The New Deal Begins~March 12, 1933

On March 12, 1933, just days after being sworn-in as President of the United States, in the midst of the Great Depression, Franklin D Roosevelt delivered the first of his radio addresses to the people. These came to be known as the “Fireside Chats.”

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Here is the concluding part of that address:

One more point before I close. There will be, of course, some banks unable to reopen without being reorganized. The new law allows the Government to assist in making these reorganizations quickly and effectively and even allows the Government to subscribe to at least a part of new capital which may be required.

I hope you can see from this elemental recital of what your Government is doing that there is nothing complex, or radical, in the process.

We had a bad banking situation. Some of our bankers had shown themselves either incompetent or dishonest in their handling of the people’s funds. They had used the money entrusted to them in speculations and unwise loans. This was, of course, not true in the vast majority of our banks, but it was true in enough of them to shock the people for a time into a sense of insecurity and to put them into a frame of mind where they did not differentiate, but seemed to assume that the acts of a comparative few had tainted them all. It was the Government’s job to straighten out this situation and do it as quickly as possible. And the job is being performed.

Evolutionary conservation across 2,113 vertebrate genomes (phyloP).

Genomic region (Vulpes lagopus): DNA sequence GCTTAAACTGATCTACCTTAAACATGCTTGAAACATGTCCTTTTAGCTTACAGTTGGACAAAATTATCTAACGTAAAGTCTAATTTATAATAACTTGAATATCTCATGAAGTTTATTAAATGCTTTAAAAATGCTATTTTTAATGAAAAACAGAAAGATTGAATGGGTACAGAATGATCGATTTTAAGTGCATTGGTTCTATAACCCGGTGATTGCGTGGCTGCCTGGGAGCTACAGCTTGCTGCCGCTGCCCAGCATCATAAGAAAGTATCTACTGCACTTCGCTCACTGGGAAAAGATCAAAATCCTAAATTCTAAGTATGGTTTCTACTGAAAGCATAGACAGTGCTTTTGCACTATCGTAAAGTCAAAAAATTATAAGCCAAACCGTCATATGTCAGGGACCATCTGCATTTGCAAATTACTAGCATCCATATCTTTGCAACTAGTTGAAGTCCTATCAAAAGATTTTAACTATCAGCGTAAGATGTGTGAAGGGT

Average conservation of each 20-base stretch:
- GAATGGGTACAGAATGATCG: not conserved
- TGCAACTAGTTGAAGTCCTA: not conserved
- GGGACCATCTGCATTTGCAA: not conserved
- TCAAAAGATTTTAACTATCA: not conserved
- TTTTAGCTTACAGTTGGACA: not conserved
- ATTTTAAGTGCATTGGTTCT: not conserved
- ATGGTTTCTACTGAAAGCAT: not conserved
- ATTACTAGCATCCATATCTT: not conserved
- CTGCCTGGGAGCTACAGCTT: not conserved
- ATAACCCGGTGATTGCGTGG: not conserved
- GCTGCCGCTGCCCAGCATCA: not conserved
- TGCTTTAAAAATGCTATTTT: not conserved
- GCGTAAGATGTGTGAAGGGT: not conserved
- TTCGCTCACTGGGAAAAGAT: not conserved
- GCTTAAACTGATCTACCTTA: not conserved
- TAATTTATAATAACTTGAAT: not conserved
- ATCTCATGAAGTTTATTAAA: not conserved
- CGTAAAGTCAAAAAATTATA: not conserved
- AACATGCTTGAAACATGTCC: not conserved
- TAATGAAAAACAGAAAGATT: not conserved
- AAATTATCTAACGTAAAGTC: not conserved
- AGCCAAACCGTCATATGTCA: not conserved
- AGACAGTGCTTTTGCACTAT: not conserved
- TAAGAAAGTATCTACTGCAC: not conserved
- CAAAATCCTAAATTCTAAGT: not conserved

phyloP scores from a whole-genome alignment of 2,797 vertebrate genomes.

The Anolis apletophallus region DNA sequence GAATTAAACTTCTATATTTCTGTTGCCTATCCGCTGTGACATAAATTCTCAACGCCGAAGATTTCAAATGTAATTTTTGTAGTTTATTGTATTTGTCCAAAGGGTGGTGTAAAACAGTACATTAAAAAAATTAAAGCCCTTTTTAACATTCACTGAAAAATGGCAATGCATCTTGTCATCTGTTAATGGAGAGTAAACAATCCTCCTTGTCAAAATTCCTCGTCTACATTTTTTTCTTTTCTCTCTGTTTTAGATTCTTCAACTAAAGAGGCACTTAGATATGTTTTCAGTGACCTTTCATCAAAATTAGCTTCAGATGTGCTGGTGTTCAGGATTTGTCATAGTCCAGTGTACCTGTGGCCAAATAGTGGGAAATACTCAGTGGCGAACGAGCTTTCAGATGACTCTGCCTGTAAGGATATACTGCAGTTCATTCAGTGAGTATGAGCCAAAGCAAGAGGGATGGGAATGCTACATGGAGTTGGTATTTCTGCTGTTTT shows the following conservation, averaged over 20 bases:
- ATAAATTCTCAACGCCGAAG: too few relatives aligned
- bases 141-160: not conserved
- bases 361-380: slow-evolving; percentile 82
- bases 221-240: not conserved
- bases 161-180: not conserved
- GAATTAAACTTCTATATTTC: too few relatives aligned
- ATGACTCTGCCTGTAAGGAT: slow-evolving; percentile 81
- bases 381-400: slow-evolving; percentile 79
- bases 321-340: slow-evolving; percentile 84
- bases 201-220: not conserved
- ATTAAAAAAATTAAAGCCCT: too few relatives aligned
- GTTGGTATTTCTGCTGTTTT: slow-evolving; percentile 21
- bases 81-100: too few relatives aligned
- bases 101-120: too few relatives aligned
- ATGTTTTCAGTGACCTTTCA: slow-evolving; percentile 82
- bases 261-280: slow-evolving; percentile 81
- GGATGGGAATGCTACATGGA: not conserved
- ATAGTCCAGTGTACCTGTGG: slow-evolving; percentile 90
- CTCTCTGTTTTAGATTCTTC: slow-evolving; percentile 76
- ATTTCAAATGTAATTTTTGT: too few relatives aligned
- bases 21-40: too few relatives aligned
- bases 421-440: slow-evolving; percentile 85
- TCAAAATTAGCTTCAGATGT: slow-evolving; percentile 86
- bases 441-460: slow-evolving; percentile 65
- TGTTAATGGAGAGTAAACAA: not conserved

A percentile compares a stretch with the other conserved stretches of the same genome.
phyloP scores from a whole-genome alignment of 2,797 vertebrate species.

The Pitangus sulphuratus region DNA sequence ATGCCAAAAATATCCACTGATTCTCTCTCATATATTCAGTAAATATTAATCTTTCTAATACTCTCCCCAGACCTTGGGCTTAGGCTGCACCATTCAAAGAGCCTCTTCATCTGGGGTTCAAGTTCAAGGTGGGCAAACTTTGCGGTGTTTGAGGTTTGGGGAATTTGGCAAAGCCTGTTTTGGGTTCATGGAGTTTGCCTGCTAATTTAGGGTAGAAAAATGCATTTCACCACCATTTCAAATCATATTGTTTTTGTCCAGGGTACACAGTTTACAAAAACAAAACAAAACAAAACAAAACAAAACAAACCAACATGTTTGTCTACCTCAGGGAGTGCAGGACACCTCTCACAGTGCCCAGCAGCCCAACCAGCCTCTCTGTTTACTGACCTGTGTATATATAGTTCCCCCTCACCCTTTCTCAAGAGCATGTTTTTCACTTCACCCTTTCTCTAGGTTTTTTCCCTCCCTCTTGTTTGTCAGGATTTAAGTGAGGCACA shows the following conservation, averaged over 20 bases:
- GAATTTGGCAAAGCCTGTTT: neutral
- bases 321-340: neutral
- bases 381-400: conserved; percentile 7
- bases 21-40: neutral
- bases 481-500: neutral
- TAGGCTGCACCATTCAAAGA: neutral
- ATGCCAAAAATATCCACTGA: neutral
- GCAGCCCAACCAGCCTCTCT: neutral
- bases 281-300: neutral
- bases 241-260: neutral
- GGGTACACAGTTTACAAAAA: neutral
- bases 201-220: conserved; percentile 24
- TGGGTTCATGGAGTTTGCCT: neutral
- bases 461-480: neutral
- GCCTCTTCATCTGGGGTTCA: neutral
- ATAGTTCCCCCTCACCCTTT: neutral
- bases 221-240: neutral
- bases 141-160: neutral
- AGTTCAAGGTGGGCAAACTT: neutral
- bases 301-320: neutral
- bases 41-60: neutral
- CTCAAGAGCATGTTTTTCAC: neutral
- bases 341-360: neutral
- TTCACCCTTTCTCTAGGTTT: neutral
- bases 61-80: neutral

I do not promise you that every bank will be reopened or that individual losses will not be suffered, but there will be no losses that possibly could be avoided; and there would have been more and greater losses had we continued to drift. I can even promise you salvation for some at least of the sorely pressed banks. We shall be engaged not merely in reopening sound banks but in the creation of sound banks through reorganization.

It has been wonderful to me to catch the note of confidence from all over the country. I can never be sufficiently grateful to the people for the loyal support they have given me in their acceptance of the judgment that has dictated our course, even though all our processes may not have seemed clear to them.

After all, there is an element in the readjustment of our financial system more important than currency, more important than gold, and that is the confidence of the people. Confidence and courage are the essentials of success in carrying out our plan. You people must have faith; you must not be stampeded by rumors or guesses. Let us unite in banishing fear. We have provided the machinery to restore our financial system; it is up to you to support and make it work. It is your problem no less than it is mine. Together we cannot fail.

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